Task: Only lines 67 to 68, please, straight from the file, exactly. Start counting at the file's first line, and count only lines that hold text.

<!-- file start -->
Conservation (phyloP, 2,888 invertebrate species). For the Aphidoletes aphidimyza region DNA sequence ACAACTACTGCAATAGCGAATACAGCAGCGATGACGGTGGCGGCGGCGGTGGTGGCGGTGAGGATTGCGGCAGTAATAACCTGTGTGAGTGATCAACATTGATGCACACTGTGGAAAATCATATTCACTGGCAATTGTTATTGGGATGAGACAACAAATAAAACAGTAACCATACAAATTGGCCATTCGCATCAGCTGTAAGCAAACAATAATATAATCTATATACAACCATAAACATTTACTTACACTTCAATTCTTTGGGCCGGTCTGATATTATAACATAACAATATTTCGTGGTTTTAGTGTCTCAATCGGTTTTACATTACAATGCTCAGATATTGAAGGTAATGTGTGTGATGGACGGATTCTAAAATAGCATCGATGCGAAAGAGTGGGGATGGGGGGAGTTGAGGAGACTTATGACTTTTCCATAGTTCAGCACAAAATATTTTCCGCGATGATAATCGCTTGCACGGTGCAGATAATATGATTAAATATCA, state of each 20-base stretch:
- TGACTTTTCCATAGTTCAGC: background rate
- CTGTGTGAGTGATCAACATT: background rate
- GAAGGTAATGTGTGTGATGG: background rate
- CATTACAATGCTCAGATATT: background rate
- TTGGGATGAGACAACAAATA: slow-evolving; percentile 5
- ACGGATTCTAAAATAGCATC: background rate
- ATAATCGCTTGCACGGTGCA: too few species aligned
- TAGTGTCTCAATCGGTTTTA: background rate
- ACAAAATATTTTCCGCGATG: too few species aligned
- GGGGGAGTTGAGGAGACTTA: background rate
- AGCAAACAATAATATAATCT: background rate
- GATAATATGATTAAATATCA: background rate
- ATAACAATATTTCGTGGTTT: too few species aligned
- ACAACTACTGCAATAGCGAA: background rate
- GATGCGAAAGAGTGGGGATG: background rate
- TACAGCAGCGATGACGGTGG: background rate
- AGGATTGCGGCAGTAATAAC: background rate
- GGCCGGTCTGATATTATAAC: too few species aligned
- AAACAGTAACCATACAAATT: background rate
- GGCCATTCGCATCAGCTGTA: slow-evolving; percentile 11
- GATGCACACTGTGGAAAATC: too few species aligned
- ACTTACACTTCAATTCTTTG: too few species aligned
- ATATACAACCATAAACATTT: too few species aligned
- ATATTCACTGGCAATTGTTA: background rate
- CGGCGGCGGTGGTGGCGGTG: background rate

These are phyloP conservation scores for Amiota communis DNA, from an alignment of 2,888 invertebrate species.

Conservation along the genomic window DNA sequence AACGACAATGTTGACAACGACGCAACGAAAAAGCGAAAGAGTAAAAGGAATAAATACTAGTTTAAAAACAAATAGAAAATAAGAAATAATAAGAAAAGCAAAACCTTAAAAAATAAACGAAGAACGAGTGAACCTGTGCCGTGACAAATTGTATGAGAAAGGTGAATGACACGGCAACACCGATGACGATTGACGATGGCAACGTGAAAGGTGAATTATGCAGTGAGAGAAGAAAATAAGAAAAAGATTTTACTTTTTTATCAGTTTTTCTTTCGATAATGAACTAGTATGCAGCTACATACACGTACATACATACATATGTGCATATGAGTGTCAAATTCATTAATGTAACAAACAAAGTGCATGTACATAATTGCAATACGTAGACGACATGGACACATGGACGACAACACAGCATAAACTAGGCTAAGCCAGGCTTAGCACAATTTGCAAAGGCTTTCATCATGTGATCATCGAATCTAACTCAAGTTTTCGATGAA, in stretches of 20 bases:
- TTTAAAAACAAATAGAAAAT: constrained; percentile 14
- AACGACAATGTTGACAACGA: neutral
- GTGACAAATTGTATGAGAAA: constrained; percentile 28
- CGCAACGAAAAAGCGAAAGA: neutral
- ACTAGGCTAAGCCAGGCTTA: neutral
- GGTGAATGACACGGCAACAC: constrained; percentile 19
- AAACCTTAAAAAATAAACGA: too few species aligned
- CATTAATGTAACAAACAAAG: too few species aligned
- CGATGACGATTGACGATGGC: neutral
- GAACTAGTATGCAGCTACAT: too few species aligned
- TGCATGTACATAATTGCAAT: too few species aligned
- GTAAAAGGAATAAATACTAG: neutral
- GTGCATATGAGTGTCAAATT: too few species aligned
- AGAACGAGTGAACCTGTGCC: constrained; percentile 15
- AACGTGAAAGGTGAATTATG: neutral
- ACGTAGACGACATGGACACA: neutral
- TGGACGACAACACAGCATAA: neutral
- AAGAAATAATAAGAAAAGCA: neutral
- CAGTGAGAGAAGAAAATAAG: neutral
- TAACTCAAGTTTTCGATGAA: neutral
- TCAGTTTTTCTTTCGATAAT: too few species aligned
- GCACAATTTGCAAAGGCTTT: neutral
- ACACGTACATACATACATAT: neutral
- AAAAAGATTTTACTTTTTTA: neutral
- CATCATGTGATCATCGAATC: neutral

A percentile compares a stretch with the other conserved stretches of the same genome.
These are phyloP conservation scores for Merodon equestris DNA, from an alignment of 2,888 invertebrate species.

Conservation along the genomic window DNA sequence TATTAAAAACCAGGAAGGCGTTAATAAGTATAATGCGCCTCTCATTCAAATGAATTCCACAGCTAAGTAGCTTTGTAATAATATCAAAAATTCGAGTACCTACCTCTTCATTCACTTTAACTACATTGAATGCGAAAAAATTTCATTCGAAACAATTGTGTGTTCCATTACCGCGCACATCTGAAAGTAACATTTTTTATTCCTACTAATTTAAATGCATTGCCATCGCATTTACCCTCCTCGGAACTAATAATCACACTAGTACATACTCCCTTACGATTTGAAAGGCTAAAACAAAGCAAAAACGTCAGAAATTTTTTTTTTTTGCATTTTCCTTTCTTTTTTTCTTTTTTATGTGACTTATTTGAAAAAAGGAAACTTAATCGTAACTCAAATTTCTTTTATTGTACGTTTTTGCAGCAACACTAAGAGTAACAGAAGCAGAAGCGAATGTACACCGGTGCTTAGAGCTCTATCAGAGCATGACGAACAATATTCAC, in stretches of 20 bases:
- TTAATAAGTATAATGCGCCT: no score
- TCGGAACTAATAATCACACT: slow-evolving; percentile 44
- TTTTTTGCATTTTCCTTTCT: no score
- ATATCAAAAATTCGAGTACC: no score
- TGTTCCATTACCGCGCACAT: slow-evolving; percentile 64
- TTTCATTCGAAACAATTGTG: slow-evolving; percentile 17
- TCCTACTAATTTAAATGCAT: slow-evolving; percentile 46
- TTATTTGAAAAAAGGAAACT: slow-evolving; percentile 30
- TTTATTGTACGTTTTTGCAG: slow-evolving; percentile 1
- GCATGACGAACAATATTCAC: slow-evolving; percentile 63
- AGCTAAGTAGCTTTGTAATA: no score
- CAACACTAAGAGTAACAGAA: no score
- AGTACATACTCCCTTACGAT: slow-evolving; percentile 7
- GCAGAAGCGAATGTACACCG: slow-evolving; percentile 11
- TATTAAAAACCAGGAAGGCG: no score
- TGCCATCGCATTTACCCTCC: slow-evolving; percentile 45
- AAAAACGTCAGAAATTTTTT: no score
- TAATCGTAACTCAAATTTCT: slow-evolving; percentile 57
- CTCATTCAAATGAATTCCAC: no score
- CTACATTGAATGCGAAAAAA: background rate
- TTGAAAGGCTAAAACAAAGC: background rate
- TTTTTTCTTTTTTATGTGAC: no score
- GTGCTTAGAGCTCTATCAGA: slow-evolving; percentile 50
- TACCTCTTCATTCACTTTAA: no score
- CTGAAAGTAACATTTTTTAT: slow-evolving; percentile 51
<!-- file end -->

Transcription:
- AGCTAAGTAGCTTTGTAATA: no score
- CAACACTAAGAGTAACAGAA: no score